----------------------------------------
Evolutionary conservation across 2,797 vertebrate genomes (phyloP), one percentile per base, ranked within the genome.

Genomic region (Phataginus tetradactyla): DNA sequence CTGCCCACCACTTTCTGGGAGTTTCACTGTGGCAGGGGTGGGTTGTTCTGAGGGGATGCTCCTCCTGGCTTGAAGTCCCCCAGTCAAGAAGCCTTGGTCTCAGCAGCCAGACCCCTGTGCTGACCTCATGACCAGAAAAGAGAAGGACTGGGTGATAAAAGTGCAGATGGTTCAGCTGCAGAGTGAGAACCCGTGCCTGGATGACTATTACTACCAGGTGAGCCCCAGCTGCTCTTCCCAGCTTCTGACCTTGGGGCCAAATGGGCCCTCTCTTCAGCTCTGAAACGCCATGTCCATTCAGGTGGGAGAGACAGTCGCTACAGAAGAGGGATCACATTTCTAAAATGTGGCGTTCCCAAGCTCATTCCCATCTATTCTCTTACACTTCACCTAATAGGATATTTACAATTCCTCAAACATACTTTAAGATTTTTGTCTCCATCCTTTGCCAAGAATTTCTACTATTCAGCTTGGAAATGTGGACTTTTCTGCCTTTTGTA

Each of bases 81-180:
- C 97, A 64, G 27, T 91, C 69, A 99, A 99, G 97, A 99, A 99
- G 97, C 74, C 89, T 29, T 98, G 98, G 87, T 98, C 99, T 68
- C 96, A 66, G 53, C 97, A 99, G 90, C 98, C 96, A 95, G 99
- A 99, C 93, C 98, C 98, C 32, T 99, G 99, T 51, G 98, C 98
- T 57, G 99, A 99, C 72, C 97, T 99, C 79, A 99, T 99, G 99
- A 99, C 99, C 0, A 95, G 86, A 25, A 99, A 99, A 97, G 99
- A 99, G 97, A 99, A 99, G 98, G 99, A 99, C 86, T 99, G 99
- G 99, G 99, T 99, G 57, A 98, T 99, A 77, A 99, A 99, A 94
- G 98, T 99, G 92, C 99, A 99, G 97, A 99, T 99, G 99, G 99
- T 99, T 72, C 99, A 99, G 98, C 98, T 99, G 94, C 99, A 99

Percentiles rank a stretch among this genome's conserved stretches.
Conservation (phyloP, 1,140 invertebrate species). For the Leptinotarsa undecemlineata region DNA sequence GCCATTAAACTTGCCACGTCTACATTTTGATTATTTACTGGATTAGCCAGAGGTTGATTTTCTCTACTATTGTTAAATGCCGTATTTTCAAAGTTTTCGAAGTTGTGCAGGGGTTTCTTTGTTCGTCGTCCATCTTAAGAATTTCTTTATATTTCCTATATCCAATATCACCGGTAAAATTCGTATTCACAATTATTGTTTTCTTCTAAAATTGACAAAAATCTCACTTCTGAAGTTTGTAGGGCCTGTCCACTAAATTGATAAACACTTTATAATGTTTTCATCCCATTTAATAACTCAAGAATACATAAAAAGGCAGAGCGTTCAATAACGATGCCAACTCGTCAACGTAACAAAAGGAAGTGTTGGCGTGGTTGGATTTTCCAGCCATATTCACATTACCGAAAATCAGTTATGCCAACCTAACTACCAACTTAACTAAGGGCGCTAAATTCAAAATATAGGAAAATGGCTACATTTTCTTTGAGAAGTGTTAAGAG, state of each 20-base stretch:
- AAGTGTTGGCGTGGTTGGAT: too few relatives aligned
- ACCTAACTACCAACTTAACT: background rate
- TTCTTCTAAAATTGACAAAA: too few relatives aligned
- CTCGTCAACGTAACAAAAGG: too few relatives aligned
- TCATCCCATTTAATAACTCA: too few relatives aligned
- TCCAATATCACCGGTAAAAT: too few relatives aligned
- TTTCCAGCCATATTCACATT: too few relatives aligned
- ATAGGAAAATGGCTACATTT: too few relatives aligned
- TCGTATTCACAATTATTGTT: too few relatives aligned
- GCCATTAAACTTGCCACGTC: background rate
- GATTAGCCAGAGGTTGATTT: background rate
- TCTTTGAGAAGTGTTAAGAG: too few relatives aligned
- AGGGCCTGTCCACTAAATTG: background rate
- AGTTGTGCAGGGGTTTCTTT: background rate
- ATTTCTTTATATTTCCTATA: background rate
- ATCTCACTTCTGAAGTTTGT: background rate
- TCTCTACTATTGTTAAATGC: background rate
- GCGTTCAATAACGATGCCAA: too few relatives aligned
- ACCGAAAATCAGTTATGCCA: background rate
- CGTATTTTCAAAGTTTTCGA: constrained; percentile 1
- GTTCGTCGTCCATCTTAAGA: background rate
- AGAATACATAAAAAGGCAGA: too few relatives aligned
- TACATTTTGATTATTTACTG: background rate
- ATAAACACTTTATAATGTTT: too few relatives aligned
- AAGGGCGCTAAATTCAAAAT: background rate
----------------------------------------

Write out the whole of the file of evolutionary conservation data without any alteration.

Evolutionary conservation across 2,797 vertebrate genomes (phyloP), one percentile per base, ranked within the genome.

Genomic region (Phataginus tetradactyla): DNA sequence CTGCCCACCACTTTCTGGGAGTTTCACTGTGGCAGGGGTGGGTTGTTCTGAGGGGATGCTCCTCCTGGCTTGAAGTCCCCCAGTCAAGAAGCCTTGGTCTCAGCAGCCAGACCCCTGTGCTGACCTCATGACCAGAAAAGAGAAGGACTGGGTGATAAAAGTGCAGATGGTTCAGCTGCAGAGTGAGAACCCGTGCCTGGATGACTATTACTACCAGGTGAGCCCCAGCTGCTCTTCCCAGCTTCTGACCTTGGGGCCAAATGGGCCCTCTCTTCAGCTCTGAAACGCCATGTCCATTCAGGTGGGAGAGACAGTCGCTACAGAAGAGGGATCACATTTCTAAAATGTGGCGTTCCCAAGCTCATTCCCATCTATTCTCTTACACTTCACCTAATAGGATATTTACAATTCCTCAAACATACTTTAAGATTTTTGTCTCCATCCTTTGCCAAGAATTTCTACTATTCAGCTTGGAAATGTGGACTTTTCTGCCTTTTGTA

Each of bases 81-180:
- C 97, A 64, G 27, T 91, C 69, A 99, A 99, G 97, A 99, A 99
- G 97, C 74, C 89, T 29, T 98, G 98, G 87, T 98, C 99, T 68
- C 96, A 66, G 53, C 97, A 99, G 90, C 98, C 96, A 95, G 99
- A 99, C 93, C 98, C 98, C 32, T 99, G 99, T 51, G 98, C 98
- T 57, G 99, A 99, C 72, C 97, T 99, C 79, A 99, T 99, G 99
- A 99, C 99, C 0, A 95, G 86, A 25, A 99, A 99, A 97, G 99
- A 99, G 97, A 99, A 99, G 98, G 99, A 99, C 86, T 99, G 99
- G 99, G 99, T 99, G 57, A 98, T 99, A 77, A 99, A 99, A 94
- G 98, T 99, G 92, C 99, A 99, G 97, A 99, T 99, G 99, G 99
- T 99, T 72, C 99, A 99, G 98, C 98, T 99, G 94, C 99, A 99

Percentiles rank a stretch among this genome's conserved stretches.
Conservation (phyloP, 1,140 invertebrate species). For the Leptinotarsa undecemlineata region DNA sequence GCCATTAAACTTGCCACGTCTACATTTTGATTATTTACTGGATTAGCCAGAGGTTGATTTTCTCTACTATTGTTAAATGCCGTATTTTCAAAGTTTTCGAAGTTGTGCAGGGGTTTCTTTGTTCGTCGTCCATCTTAAGAATTTCTTTATATTTCCTATATCCAATATCACCGGTAAAATTCGTATTCACAATTATTGTTTTCTTCTAAAATTGACAAAAATCTCACTTCTGAAGTTTGTAGGGCCTGTCCACTAAATTGATAAACACTTTATAATGTTTTCATCCCATTTAATAACTCAAGAATACATAAAAAGGCAGAGCGTTCAATAACGATGCCAACTCGTCAACGTAACAAAAGGAAGTGTTGGCGTGGTTGGATTTTCCAGCCATATTCACATTACCGAAAATCAGTTATGCCAACCTAACTACCAACTTAACTAAGGGCGCTAAATTCAAAATATAGGAAAATGGCTACATTTTCTTTGAGAAGTGTTAAGAG, state of each 20-base stretch:
- AAGTGTTGGCGTGGTTGGAT: too few relatives aligned
- ACCTAACTACCAACTTAACT: background rate
- TTCTTCTAAAATTGACAAAA: too few relatives aligned
- CTCGTCAACGTAACAAAAGG: too few relatives aligned
- TCATCCCATTTAATAACTCA: too few relatives aligned
- TCCAATATCACCGGTAAAAT: too few relatives aligned
- TTTCCAGCCATATTCACATT: too few relatives aligned
- ATAGGAAAATGGCTACATTT: too few relatives aligned
- TCGTATTCACAATTATTGTT: too few relatives aligned
- GCCATTAAACTTGCCACGTC: background rate
- GATTAGCCAGAGGTTGATTT: background rate
- TCTTTGAGAAGTGTTAAGAG: too few relatives aligned
- AGGGCCTGTCCACTAAATTG: background rate
- AGTTGTGCAGGGGTTTCTTT: background rate
- ATTTCTTTATATTTCCTATA: background rate
- ATCTCACTTCTGAAGTTTGT: background rate
- TCTCTACTATTGTTAAATGC: background rate
- GCGTTCAATAACGATGCCAA: too few relatives aligned
- ACCGAAAATCAGTTATGCCA: background rate
- CGTATTTTCAAAGTTTTCGA: constrained; percentile 1
- GTTCGTCGTCCATCTTAAGA: background rate
- AGAATACATAAAAAGGCAGA: too few relatives aligned
- TACATTTTGATTATTTACTG: background rate
- ATAAACACTTTATAATGTTT: too few relatives aligned
- AAGGGCGCTAAATTCAAAAT: background rate